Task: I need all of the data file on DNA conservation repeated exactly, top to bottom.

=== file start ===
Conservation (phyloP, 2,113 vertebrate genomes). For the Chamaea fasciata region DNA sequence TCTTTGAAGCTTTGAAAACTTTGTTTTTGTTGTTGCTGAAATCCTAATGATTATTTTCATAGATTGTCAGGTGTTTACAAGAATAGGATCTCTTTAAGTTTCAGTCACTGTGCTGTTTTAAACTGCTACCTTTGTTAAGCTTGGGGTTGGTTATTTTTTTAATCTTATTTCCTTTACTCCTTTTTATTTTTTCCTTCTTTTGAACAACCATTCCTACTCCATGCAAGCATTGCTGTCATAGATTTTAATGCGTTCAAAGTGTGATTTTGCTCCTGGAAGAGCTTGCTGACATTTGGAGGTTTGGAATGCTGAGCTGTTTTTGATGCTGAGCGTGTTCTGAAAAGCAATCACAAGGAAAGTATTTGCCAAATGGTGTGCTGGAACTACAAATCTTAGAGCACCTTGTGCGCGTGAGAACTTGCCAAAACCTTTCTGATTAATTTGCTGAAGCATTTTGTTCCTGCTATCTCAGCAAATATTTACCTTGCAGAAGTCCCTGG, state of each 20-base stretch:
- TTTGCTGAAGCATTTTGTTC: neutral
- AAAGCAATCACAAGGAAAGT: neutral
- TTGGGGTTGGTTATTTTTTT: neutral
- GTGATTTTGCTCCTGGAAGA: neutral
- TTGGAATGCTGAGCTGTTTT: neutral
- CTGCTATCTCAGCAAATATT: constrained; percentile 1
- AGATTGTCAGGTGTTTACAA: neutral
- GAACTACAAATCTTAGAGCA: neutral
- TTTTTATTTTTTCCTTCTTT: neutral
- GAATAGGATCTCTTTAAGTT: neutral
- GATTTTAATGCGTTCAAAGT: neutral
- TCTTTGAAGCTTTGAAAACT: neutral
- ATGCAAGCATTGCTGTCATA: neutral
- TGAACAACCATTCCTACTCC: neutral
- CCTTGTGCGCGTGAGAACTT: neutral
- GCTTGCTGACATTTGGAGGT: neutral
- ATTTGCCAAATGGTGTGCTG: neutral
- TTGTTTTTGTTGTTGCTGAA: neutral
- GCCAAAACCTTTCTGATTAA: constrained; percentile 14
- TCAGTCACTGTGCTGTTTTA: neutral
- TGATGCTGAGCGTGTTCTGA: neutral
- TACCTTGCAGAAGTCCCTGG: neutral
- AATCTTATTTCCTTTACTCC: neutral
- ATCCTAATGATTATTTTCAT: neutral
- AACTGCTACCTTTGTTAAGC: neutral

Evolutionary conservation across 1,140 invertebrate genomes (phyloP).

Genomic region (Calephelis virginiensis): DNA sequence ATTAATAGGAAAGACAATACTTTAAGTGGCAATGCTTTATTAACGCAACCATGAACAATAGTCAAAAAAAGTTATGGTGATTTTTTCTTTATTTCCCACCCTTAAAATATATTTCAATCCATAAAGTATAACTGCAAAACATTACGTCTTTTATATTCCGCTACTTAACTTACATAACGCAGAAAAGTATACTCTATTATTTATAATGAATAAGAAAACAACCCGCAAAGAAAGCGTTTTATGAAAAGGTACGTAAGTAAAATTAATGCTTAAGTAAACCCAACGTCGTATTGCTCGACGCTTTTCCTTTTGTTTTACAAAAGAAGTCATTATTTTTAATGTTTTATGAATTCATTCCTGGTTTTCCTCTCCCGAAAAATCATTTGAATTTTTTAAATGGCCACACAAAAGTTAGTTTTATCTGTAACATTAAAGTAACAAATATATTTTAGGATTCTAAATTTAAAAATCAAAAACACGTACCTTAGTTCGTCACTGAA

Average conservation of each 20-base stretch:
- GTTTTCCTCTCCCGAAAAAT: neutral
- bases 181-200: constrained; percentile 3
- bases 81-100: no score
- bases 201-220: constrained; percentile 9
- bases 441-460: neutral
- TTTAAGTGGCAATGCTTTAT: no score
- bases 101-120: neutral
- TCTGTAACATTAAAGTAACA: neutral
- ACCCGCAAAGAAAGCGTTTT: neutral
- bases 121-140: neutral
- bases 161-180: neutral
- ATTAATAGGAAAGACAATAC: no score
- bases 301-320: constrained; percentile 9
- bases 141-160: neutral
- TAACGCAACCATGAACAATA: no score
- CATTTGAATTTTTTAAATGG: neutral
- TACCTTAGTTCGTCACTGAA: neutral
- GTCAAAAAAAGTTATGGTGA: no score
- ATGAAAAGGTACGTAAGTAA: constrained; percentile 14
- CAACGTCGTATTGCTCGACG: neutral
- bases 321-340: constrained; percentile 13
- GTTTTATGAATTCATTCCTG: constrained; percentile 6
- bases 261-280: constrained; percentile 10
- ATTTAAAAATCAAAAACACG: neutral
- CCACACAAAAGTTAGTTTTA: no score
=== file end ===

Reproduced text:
Conservation (phyloP, 2,113 vertebrate genomes). For the Chamaea fasciata region DNA sequence TCTTTGAAGCTTTGAAAACTTTGTTTTTGTTGTTGCTGAAATCCTAATGATTATTTTCATAGATTGTCAGGTGTTTACAAGAATAGGATCTCTTTAAGTTTCAGTCACTGTGCTGTTTTAAACTGCTACCTTTGTTAAGCTTGGGGTTGGTTATTTTTTTAATCTTATTTCCTTTACTCCTTTTTATTTTTTCCTTCTTTTGAACAACCATTCCTACTCCATGCAAGCATTGCTGTCATAGATTTTAATGCGTTCAAAGTGTGATTTTGCTCCTGGAAGAGCTTGCTGACATTTGGAGGTTTGGAATGCTGAGCTGTTTTTGATGCTGAGCGTGTTCTGAAAAGCAATCACAAGGAAAGTATTTGCCAAATGGTGTGCTGGAACTACAAATCTTAGAGCACCTTGTGCGCGTGAGAACTTGCCAAAACCTTTCTGATTAATTTGCTGAAGCATTTTGTTCCTGCTATCTCAGCAAATATTTACCTTGCAGAAGTCCCTGG, state of each 20-base stretch:
- TTTGCTGAAGCATTTTGTTC: neutral
- AAAGCAATCACAAGGAAAGT: neutral
- TTGGGGTTGGTTATTTTTTT: neutral
- GTGATTTTGCTCCTGGAAGA: neutral
- TTGGAATGCTGAGCTGTTTT: neutral
- CTGCTATCTCAGCAAATATT: constrained; percentile 1
- AGATTGTCAGGTGTTTACAA: neutral
- GAACTACAAATCTTAGAGCA: neutral
- TTTTTATTTTTTCCTTCTTT: neutral
- GAATAGGATCTCTTTAAGTT: neutral
- GATTTTAATGCGTTCAAAGT: neutral
- TCTTTGAAGCTTTGAAAACT: neutral
- ATGCAAGCATTGCTGTCATA: neutral
- TGAACAACCATTCCTACTCC: neutral
- CCTTGTGCGCGTGAGAACTT: neutral
- GCTTGCTGACATTTGGAGGT: neutral
- ATTTGCCAAATGGTGTGCTG: neutral
- TTGTTTTTGTTGTTGCTGAA: neutral
- GCCAAAACCTTTCTGATTAA: constrained; percentile 14
- TCAGTCACTGTGCTGTTTTA: neutral
- TGATGCTGAGCGTGTTCTGA: neutral
- TACCTTGCAGAAGTCCCTGG: neutral
- AATCTTATTTCCTTTACTCC: neutral
- ATCCTAATGATTATTTTCAT: neutral
- AACTGCTACCTTTGTTAAGC: neutral

Evolutionary conservation across 1,140 invertebrate genomes (phyloP).

Genomic region (Calephelis virginiensis): DNA sequence ATTAATAGGAAAGACAATACTTTAAGTGGCAATGCTTTATTAACGCAACCATGAACAATAGTCAAAAAAAGTTATGGTGATTTTTTCTTTATTTCCCACCCTTAAAATATATTTCAATCCATAAAGTATAACTGCAAAACATTACGTCTTTTATATTCCGCTACTTAACTTACATAACGCAGAAAAGTATACTCTATTATTTATAATGAATAAGAAAACAACCCGCAAAGAAAGCGTTTTATGAAAAGGTACGTAAGTAAAATTAATGCTTAAGTAAACCCAACGTCGTATTGCTCGACGCTTTTCCTTTTGTTTTACAAAAGAAGTCATTATTTTTAATGTTTTATGAATTCATTCCTGGTTTTCCTCTCCCGAAAAATCATTTGAATTTTTTAAATGGCCACACAAAAGTTAGTTTTATCTGTAACATTAAAGTAACAAATATATTTTAGGATTCTAAATTTAAAAATCAAAAACACGTACCTTAGTTCGTCACTGAA

Average conservation of each 20-base stretch:
- GTTTTCCTCTCCCGAAAAAT: neutral
- bases 181-200: constrained; percentile 3
- bases 81-100: no score
- bases 201-220: constrained; percentile 9
- bases 441-460: neutral
- TTTAAGTGGCAATGCTTTAT: no score
- bases 101-120: neutral
- TCTGTAACATTAAAGTAACA: neutral
- ACCCGCAAAGAAAGCGTTTT: neutral
- bases 121-140: neutral
- bases 161-180: neutral
- ATTAATAGGAAAGACAATAC: no score
- bases 301-320: constrained; percentile 9
- bases 141-160: neutral
- TAACGCAACCATGAACAATA: no score
- CATTTGAATTTTTTAAATGG: neutral
- TACCTTAGTTCGTCACTGAA: neutral
- GTCAAAAAAAGTTATGGTGA: no score
- ATGAAAAGGTACGTAAGTAA: constrained; percentile 14
- CAACGTCGTATTGCTCGACG: neutral
- bases 321-340: constrained; percentile 13
- GTTTTATGAATTCATTCCTG: constrained; percentile 6
- bases 261-280: constrained; percentile 10
- ATTTAAAAATCAAAAACACG: neutral
- CCACACAAAAGTTAGTTTTA: no score